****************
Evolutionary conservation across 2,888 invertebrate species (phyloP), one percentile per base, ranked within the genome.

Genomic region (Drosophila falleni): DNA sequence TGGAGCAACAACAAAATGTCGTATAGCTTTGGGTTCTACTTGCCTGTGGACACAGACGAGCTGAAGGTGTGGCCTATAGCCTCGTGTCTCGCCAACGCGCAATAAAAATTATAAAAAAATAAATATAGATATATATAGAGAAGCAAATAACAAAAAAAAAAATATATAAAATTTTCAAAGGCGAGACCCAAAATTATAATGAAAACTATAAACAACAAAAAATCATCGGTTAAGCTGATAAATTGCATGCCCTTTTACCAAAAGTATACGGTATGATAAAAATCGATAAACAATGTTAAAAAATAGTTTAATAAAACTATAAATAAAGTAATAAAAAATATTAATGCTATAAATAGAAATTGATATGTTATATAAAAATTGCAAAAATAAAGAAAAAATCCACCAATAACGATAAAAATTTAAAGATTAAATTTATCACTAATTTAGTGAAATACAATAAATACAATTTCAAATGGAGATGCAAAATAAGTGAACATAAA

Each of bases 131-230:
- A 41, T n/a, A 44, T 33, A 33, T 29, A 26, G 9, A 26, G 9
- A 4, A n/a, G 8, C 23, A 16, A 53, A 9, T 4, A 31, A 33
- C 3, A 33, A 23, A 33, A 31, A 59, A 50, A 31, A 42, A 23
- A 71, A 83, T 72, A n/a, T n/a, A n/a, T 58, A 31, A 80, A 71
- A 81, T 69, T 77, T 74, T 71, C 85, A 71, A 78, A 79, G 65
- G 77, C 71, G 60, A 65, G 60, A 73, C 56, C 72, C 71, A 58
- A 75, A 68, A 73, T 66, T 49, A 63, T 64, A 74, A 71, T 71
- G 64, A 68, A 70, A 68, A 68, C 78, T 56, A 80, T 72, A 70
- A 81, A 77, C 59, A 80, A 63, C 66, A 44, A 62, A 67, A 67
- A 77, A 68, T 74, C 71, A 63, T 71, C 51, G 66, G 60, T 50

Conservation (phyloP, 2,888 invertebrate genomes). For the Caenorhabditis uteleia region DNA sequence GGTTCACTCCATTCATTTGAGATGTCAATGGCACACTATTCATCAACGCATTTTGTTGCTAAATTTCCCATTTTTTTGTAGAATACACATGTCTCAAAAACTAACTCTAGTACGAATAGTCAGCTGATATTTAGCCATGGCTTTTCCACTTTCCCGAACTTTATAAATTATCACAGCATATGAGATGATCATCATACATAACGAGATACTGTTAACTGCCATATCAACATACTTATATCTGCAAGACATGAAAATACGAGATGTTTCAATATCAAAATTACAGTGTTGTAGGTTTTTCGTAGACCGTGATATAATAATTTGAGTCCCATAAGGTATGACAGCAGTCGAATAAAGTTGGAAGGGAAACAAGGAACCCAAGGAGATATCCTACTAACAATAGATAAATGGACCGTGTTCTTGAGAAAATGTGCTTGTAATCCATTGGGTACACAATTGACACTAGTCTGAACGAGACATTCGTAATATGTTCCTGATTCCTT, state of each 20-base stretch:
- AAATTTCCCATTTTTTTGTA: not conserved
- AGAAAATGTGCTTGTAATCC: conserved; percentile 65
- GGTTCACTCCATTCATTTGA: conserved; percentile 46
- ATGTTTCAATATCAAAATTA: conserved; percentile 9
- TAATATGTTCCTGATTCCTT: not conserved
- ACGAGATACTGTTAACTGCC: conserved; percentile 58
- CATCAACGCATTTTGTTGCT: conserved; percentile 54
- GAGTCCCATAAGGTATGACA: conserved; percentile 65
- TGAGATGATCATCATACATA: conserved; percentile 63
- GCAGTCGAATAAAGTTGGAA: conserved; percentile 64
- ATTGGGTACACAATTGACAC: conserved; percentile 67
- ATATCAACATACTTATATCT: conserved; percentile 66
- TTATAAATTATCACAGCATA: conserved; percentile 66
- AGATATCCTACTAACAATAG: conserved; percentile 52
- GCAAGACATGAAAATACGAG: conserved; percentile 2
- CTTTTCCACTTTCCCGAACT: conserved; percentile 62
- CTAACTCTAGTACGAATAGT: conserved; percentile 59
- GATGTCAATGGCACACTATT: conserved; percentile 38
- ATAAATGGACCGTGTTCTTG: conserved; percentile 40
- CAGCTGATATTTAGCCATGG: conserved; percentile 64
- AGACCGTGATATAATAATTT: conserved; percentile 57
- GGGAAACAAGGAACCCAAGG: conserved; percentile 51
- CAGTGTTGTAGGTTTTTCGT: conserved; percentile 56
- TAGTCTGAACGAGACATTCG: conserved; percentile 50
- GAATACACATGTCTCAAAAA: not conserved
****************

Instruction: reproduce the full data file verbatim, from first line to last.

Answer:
Evolutionary conservation across 2,888 invertebrate species (phyloP), one percentile per base, ranked within the genome.

Genomic region (Drosophila falleni): DNA sequence TGGAGCAACAACAAAATGTCGTATAGCTTTGGGTTCTACTTGCCTGTGGACACAGACGAGCTGAAGGTGTGGCCTATAGCCTCGTGTCTCGCCAACGCGCAATAAAAATTATAAAAAAATAAATATAGATATATATAGAGAAGCAAATAACAAAAAAAAAAATATATAAAATTTTCAAAGGCGAGACCCAAAATTATAATGAAAACTATAAACAACAAAAAATCATCGGTTAAGCTGATAAATTGCATGCCCTTTTACCAAAAGTATACGGTATGATAAAAATCGATAAACAATGTTAAAAAATAGTTTAATAAAACTATAAATAAAGTAATAAAAAATATTAATGCTATAAATAGAAATTGATATGTTATATAAAAATTGCAAAAATAAAGAAAAAATCCACCAATAACGATAAAAATTTAAAGATTAAATTTATCACTAATTTAGTGAAATACAATAAATACAATTTCAAATGGAGATGCAAAATAAGTGAACATAAA

Each of bases 131-230:
- A 41, T n/a, A 44, T 33, A 33, T 29, A 26, G 9, A 26, G 9
- A 4, A n/a, G 8, C 23, A 16, A 53, A 9, T 4, A 31, A 33
- C 3, A 33, A 23, A 33, A 31, A 59, A 50, A 31, A 42, A 23
- A 71, A 83, T 72, A n/a, T n/a, A n/a, T 58, A 31, A 80, A 71
- A 81, T 69, T 77, T 74, T 71, C 85, A 71, A 78, A 79, G 65
- G 77, C 71, G 60, A 65, G 60, A 73, C 56, C 72, C 71, A 58
- A 75, A 68, A 73, T 66, T 49, A 63, T 64, A 74, A 71, T 71
- G 64, A 68, A 70, A 68, A 68, C 78, T 56, A 80, T 72, A 70
- A 81, A 77, C 59, A 80, A 63, C 66, A 44, A 62, A 67, A 67
- A 77, A 68, T 74, C 71, A 63, T 71, C 51, G 66, G 60, T 50

Conservation (phyloP, 2,888 invertebrate genomes). For the Caenorhabditis uteleia region DNA sequence GGTTCACTCCATTCATTTGAGATGTCAATGGCACACTATTCATCAACGCATTTTGTTGCTAAATTTCCCATTTTTTTGTAGAATACACATGTCTCAAAAACTAACTCTAGTACGAATAGTCAGCTGATATTTAGCCATGGCTTTTCCACTTTCCCGAACTTTATAAATTATCACAGCATATGAGATGATCATCATACATAACGAGATACTGTTAACTGCCATATCAACATACTTATATCTGCAAGACATGAAAATACGAGATGTTTCAATATCAAAATTACAGTGTTGTAGGTTTTTCGTAGACCGTGATATAATAATTTGAGTCCCATAAGGTATGACAGCAGTCGAATAAAGTTGGAAGGGAAACAAGGAACCCAAGGAGATATCCTACTAACAATAGATAAATGGACCGTGTTCTTGAGAAAATGTGCTTGTAATCCATTGGGTACACAATTGACACTAGTCTGAACGAGACATTCGTAATATGTTCCTGATTCCTT, state of each 20-base stretch:
- AAATTTCCCATTTTTTTGTA: not conserved
- AGAAAATGTGCTTGTAATCC: conserved; percentile 65
- GGTTCACTCCATTCATTTGA: conserved; percentile 46
- ATGTTTCAATATCAAAATTA: conserved; percentile 9
- TAATATGTTCCTGATTCCTT: not conserved
- ACGAGATACTGTTAACTGCC: conserved; percentile 58
- CATCAACGCATTTTGTTGCT: conserved; percentile 54
- GAGTCCCATAAGGTATGACA: conserved; percentile 65
- TGAGATGATCATCATACATA: conserved; percentile 63
- GCAGTCGAATAAAGTTGGAA: conserved; percentile 64
- ATTGGGTACACAATTGACAC: conserved; percentile 67
- ATATCAACATACTTATATCT: conserved; percentile 66
- TTATAAATTATCACAGCATA: conserved; percentile 66
- AGATATCCTACTAACAATAG: conserved; percentile 52
- GCAAGACATGAAAATACGAG: conserved; percentile 2
- CTTTTCCACTTTCCCGAACT: conserved; percentile 62
- CTAACTCTAGTACGAATAGT: conserved; percentile 59
- GATGTCAATGGCACACTATT: conserved; percentile 38
- ATAAATGGACCGTGTTCTTG: conserved; percentile 40
- CAGCTGATATTTAGCCATGG: conserved; percentile 64
- AGACCGTGATATAATAATTT: conserved; percentile 57
- GGGAAACAAGGAACCCAAGG: conserved; percentile 51
- CAGTGTTGTAGGTTTTTCGT: conserved; percentile 56
- TAGTCTGAACGAGACATTCG: conserved; percentile 50
- GAATACACATGTCTCAAAAA: not conserved